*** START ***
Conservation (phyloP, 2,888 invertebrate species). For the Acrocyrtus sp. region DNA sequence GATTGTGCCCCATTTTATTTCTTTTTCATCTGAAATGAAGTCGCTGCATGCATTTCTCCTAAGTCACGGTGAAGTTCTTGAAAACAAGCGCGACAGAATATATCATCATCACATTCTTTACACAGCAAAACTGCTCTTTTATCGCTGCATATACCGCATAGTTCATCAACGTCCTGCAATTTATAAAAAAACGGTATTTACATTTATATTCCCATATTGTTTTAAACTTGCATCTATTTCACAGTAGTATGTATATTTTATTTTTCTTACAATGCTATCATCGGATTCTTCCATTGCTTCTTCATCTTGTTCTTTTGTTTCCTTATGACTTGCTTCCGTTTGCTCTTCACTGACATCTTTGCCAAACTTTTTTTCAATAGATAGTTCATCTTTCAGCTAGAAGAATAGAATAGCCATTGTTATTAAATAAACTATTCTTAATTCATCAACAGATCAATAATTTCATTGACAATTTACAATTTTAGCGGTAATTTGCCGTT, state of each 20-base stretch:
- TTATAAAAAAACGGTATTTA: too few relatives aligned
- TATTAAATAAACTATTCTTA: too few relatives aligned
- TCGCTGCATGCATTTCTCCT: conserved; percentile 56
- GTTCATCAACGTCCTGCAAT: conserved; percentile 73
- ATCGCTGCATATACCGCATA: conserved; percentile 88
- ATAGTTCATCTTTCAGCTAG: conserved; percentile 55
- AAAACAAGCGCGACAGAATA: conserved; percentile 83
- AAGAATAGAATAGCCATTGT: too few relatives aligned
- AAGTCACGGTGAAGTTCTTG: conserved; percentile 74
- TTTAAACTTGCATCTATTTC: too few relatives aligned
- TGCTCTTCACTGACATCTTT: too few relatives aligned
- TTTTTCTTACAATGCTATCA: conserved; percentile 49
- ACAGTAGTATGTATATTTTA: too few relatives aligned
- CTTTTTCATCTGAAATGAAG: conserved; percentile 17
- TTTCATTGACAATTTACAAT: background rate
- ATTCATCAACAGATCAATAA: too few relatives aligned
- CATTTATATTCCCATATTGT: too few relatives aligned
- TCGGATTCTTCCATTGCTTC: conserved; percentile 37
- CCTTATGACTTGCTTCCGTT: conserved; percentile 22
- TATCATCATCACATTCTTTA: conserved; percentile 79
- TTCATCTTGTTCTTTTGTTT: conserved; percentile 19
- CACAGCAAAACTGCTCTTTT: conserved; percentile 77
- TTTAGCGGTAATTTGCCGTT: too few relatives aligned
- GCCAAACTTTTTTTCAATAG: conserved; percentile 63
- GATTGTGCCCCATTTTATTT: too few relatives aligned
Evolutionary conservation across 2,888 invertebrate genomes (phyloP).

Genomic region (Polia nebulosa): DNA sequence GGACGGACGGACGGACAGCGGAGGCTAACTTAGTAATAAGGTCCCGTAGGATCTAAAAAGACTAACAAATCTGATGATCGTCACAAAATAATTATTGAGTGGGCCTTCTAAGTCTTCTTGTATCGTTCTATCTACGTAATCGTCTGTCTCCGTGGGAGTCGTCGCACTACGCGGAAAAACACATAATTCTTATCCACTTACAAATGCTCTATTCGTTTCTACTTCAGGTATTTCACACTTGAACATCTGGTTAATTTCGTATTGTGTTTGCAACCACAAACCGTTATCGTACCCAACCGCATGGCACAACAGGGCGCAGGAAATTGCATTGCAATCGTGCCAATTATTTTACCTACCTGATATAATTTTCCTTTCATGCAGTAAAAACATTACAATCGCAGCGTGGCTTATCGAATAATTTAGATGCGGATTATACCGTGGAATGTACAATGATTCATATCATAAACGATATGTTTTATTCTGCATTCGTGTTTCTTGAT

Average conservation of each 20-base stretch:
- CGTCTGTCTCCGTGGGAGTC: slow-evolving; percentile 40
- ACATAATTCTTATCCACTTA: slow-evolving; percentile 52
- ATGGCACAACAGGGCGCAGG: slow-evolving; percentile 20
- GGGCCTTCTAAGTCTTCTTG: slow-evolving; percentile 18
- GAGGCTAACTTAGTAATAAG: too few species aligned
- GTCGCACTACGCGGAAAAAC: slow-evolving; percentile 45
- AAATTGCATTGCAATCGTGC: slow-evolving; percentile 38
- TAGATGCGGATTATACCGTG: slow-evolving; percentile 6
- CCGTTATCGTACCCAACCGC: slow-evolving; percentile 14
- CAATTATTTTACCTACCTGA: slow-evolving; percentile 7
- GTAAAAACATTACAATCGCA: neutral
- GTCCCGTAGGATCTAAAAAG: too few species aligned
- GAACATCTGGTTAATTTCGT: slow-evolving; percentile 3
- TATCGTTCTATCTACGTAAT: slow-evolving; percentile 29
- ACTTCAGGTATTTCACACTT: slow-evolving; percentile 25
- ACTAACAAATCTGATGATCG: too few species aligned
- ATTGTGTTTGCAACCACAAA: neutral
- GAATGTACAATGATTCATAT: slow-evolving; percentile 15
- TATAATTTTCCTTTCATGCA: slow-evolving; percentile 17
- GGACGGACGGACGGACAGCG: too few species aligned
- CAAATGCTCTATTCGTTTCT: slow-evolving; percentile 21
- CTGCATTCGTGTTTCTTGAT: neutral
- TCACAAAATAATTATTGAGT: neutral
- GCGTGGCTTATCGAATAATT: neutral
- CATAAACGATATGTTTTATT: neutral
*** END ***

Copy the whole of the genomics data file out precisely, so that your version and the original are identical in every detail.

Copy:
Conservation (phyloP, 2,888 invertebrate species). For the Acrocyrtus sp. region DNA sequence GATTGTGCCCCATTTTATTTCTTTTTCATCTGAAATGAAGTCGCTGCATGCATTTCTCCTAAGTCACGGTGAAGTTCTTGAAAACAAGCGCGACAGAATATATCATCATCACATTCTTTACACAGCAAAACTGCTCTTTTATCGCTGCATATACCGCATAGTTCATCAACGTCCTGCAATTTATAAAAAAACGGTATTTACATTTATATTCCCATATTGTTTTAAACTTGCATCTATTTCACAGTAGTATGTATATTTTATTTTTCTTACAATGCTATCATCGGATTCTTCCATTGCTTCTTCATCTTGTTCTTTTGTTTCCTTATGACTTGCTTCCGTTTGCTCTTCACTGACATCTTTGCCAAACTTTTTTTCAATAGATAGTTCATCTTTCAGCTAGAAGAATAGAATAGCCATTGTTATTAAATAAACTATTCTTAATTCATCAACAGATCAATAATTTCATTGACAATTTACAATTTTAGCGGTAATTTGCCGTT, state of each 20-base stretch:
- TTATAAAAAAACGGTATTTA: too few relatives aligned
- TATTAAATAAACTATTCTTA: too few relatives aligned
- TCGCTGCATGCATTTCTCCT: conserved; percentile 56
- GTTCATCAACGTCCTGCAAT: conserved; percentile 73
- ATCGCTGCATATACCGCATA: conserved; percentile 88
- ATAGTTCATCTTTCAGCTAG: conserved; percentile 55
- AAAACAAGCGCGACAGAATA: conserved; percentile 83
- AAGAATAGAATAGCCATTGT: too few relatives aligned
- AAGTCACGGTGAAGTTCTTG: conserved; percentile 74
- TTTAAACTTGCATCTATTTC: too few relatives aligned
- TGCTCTTCACTGACATCTTT: too few relatives aligned
- TTTTTCTTACAATGCTATCA: conserved; percentile 49
- ACAGTAGTATGTATATTTTA: too few relatives aligned
- CTTTTTCATCTGAAATGAAG: conserved; percentile 17
- TTTCATTGACAATTTACAAT: background rate
- ATTCATCAACAGATCAATAA: too few relatives aligned
- CATTTATATTCCCATATTGT: too few relatives aligned
- TCGGATTCTTCCATTGCTTC: conserved; percentile 37
- CCTTATGACTTGCTTCCGTT: conserved; percentile 22
- TATCATCATCACATTCTTTA: conserved; percentile 79
- TTCATCTTGTTCTTTTGTTT: conserved; percentile 19
- CACAGCAAAACTGCTCTTTT: conserved; percentile 77
- TTTAGCGGTAATTTGCCGTT: too few relatives aligned
- GCCAAACTTTTTTTCAATAG: conserved; percentile 63
- GATTGTGCCCCATTTTATTT: too few relatives aligned
Evolutionary conservation across 2,888 invertebrate genomes (phyloP).

Genomic region (Polia nebulosa): DNA sequence GGACGGACGGACGGACAGCGGAGGCTAACTTAGTAATAAGGTCCCGTAGGATCTAAAAAGACTAACAAATCTGATGATCGTCACAAAATAATTATTGAGTGGGCCTTCTAAGTCTTCTTGTATCGTTCTATCTACGTAATCGTCTGTCTCCGTGGGAGTCGTCGCACTACGCGGAAAAACACATAATTCTTATCCACTTACAAATGCTCTATTCGTTTCTACTTCAGGTATTTCACACTTGAACATCTGGTTAATTTCGTATTGTGTTTGCAACCACAAACCGTTATCGTACCCAACCGCATGGCACAACAGGGCGCAGGAAATTGCATTGCAATCGTGCCAATTATTTTACCTACCTGATATAATTTTCCTTTCATGCAGTAAAAACATTACAATCGCAGCGTGGCTTATCGAATAATTTAGATGCGGATTATACCGTGGAATGTACAATGATTCATATCATAAACGATATGTTTTATTCTGCATTCGTGTTTCTTGAT

Average conservation of each 20-base stretch:
- CGTCTGTCTCCGTGGGAGTC: slow-evolving; percentile 40
- ACATAATTCTTATCCACTTA: slow-evolving; percentile 52
- ATGGCACAACAGGGCGCAGG: slow-evolving; percentile 20
- GGGCCTTCTAAGTCTTCTTG: slow-evolving; percentile 18
- GAGGCTAACTTAGTAATAAG: too few species aligned
- GTCGCACTACGCGGAAAAAC: slow-evolving; percentile 45
- AAATTGCATTGCAATCGTGC: slow-evolving; percentile 38
- TAGATGCGGATTATACCGTG: slow-evolving; percentile 6
- CCGTTATCGTACCCAACCGC: slow-evolving; percentile 14
- CAATTATTTTACCTACCTGA: slow-evolving; percentile 7
- GTAAAAACATTACAATCGCA: neutral
- GTCCCGTAGGATCTAAAAAG: too few species aligned
- GAACATCTGGTTAATTTCGT: slow-evolving; percentile 3
- TATCGTTCTATCTACGTAAT: slow-evolving; percentile 29
- ACTTCAGGTATTTCACACTT: slow-evolving; percentile 25
- ACTAACAAATCTGATGATCG: too few species aligned
- ATTGTGTTTGCAACCACAAA: neutral
- GAATGTACAATGATTCATAT: slow-evolving; percentile 15
- TATAATTTTCCTTTCATGCA: slow-evolving; percentile 17
- GGACGGACGGACGGACAGCG: too few species aligned
- CAAATGCTCTATTCGTTTCT: slow-evolving; percentile 21
- CTGCATTCGTGTTTCTTGAT: neutral
- TCACAAAATAATTATTGAGT: neutral
- GCGTGGCTTATCGAATAATT: neutral
- CATAAACGATATGTTTTATT: neutral